Coronavirus: Xbox Live feature turned off as Microsoft reports 'record numbers' across its gaming platforms

Game Pass and streaming service Mixer also seeing unprecedented traffic

Andrew Griffin
Monday 30 March 2020 17:37
Sarah Bond, Head of Xbox Partnerships, speaks during the Xbox E3 2019 Briefing at The Microsoft Theater
Sarah Bond, Head of Xbox Partnerships, speaks during the Xbox E3 2019 Briefing at The Microsoft Theater

Microsoft has turned off an Xbox Live feature as it attempts to deal with "record numbers" of people on its gaming platforms.

The company has stopped allowing people to upload their own gamerpics on the Xbox One, with the hope of "streamlining moderation" of the pictures.

The Xbox gaming services – which includes Game Pass and streaming platform Mixer, as well as Xbox Live – has seen "record numbers" amid coronavirus lockdown in many parts of the world, Xbox said.

That has brought challenges for the company's moderators, who ensure that the platforms are not being abused by users. The moderators work to ensure that users' uploads adhere to its community guidelines.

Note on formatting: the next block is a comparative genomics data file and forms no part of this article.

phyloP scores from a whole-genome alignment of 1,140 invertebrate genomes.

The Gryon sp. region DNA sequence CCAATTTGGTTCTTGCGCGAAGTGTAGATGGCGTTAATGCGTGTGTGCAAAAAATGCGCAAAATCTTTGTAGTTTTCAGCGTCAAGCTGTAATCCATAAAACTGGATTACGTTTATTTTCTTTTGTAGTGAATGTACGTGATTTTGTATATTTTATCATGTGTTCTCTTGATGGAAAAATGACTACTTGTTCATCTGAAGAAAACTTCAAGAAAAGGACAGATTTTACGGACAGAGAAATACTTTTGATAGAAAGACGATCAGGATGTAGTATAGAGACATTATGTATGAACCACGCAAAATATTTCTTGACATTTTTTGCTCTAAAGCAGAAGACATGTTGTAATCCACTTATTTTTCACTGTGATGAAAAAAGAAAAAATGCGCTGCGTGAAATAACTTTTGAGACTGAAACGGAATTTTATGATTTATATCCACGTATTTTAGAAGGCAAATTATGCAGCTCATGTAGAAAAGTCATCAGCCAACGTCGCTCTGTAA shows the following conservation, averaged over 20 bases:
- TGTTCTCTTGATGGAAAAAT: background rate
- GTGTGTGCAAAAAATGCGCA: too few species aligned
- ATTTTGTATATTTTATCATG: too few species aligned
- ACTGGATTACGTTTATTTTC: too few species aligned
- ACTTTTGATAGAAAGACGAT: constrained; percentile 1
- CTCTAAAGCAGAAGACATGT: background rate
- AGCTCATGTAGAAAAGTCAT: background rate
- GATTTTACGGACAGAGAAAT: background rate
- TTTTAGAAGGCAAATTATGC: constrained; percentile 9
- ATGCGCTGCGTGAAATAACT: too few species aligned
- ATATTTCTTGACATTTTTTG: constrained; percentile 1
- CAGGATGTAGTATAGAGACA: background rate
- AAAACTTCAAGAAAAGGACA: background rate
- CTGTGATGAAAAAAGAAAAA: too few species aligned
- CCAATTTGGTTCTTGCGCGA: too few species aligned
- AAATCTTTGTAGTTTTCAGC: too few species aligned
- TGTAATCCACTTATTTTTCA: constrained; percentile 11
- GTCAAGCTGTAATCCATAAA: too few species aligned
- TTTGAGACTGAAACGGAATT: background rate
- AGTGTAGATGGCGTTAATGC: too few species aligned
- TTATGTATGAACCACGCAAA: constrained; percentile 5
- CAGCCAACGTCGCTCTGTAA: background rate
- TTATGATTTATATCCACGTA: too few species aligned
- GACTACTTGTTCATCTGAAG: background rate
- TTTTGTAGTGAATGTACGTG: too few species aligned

One of those responsibilities includes vetting custom gamerpics, which are an image that users can upload from their Xbox One or Windows PC to sit on their profile.

In a notice on the Xbox support page, Microsoft said: "To streamline moderation and ensure the best experience for our community, we're making small adjustments.

"We've temporarily turned off the ability to upload custom gamerpics, club pics, and club backgrounds."

The company warned that refund processing has also been hit, with potential delays of up to 72 hours.

Performance and usage trends are being monitored with "proactive steps" to plan for high-usage periods, Microsoft added, working with publishing partners to deliver higher-bandwidth activities like game updates during off-peak hours.

Elsewhere, Microsoft said that its cloud services have seen a huge surge in demand, with an increase of 775% in regions that have enforced social distancing or shelter-in-place orders.

Teams, its business communication tool, now has more than 44 million daily users, generating more than 900 million meeting and calling minutes daily in a single week.

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